Nearly 70 percent of the children attending Paul and Sheila Wellstone Elementary School in St. Paul are learning how to speak, read and write English. More than 90 percent of them live in poverty. Every day, school officials work to keep the lines of communication open with parents who struggle to cope with American life.
This school of new Americans will be the one most affected by the Republican National Convention, to be held just a few blocks away, during the first week of classes this fall. The first days of school could face new disruption for families less accustomed than most to the chaos of the beginning of a school year.
Wellstone principal Christine Osorio sees the upcoming convention -- with its traffic snarls, disrupted school bus routes, protest marches and built-in civics lessons -- as a challenge. But not an insurmountable one.
"My main concern is keeping really tight communication with our families," she said.
Wellstone also is expected to pick up about 100 English language learners from Homecroft school, Osorio said.
Wellstone teachers make contact with every child's family before the start of the school year, Osorio said.
When so many of the families are new to the country as well as the school, it's a good practice to make those connections. With the potential complications of a national political convention, Wellstone teachers will probably start making that contact earlier in August, she said.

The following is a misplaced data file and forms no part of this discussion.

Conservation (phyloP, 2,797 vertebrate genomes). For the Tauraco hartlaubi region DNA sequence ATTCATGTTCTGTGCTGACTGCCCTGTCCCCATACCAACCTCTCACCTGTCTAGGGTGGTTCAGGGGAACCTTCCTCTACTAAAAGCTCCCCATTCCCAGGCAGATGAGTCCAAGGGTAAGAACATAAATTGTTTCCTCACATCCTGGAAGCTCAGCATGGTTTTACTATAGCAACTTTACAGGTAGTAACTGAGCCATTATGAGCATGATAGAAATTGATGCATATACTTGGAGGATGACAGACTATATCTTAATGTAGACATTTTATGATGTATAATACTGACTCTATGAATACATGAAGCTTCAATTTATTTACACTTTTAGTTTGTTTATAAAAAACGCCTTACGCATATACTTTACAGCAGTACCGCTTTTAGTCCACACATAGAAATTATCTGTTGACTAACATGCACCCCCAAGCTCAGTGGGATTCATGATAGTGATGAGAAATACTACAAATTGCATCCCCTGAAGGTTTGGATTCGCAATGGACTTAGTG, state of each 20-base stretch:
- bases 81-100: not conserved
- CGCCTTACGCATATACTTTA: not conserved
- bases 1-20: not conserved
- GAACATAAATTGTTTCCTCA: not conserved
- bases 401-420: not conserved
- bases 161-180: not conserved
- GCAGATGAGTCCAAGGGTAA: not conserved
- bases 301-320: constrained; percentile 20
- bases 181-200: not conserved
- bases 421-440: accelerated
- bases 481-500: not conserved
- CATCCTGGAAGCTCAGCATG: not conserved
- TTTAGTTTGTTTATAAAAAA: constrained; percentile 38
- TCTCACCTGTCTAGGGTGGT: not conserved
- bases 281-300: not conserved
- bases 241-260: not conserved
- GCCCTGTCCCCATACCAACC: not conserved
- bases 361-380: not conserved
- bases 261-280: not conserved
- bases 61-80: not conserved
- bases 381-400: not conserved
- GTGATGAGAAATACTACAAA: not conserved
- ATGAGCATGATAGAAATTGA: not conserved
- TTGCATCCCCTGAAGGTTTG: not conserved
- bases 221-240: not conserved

Suzanne Kelley, chief of staff for St. Paul Public Schools, said Wellstone will have to grapple with altered bus routes and schedules, and work around restricted space surrounding the Xcel Energy Center.
It's not yet clear what space is restricted and which areas will be open to protesters. Some of those details won't be known until May or June, she said. St. Paul schools officials are forming planning committees to go over all the possible disruptions.
But the convention could also provide an opportunity for Wellstone's students to learn about the American political process and the details of selecting a president. Older students could use the convention week to discuss issues such as free speech and the right to demonstrate.
"We do want to make the connect, particularly for those students who are learning English or have just moved to this country," Kelley said.
Osorio also sees opportunity.
"We're looking for ways to weave that all together," she said.
Over her four years leading Wellstone, Osorio has seen the school's 520 students rise off the "underperforming list" by improving their test scores. Teachers have detailed records of each student's work in reading and math, with ongoing assessments. Osorio meets with each teacher to discuss that work three times a year.
Students spend 60 to 90 minutes a day on math and another 90 to 120 minutes a day on reading.
Housed in a former YWCA on Kellogg Blvd., Wellstone's facilities -- complete with a huge gymnasium, a swimming pool and an impressive media center -- are among the best in the city. Osorio said its teachers are among the best, as well.
"We dig deep into the abilities and challenges of all of our kids," she said. "It's a great team here. Am I worried about our ability to meet the challenges of the convention? Not a bit."
James Walsh • 651-298-1541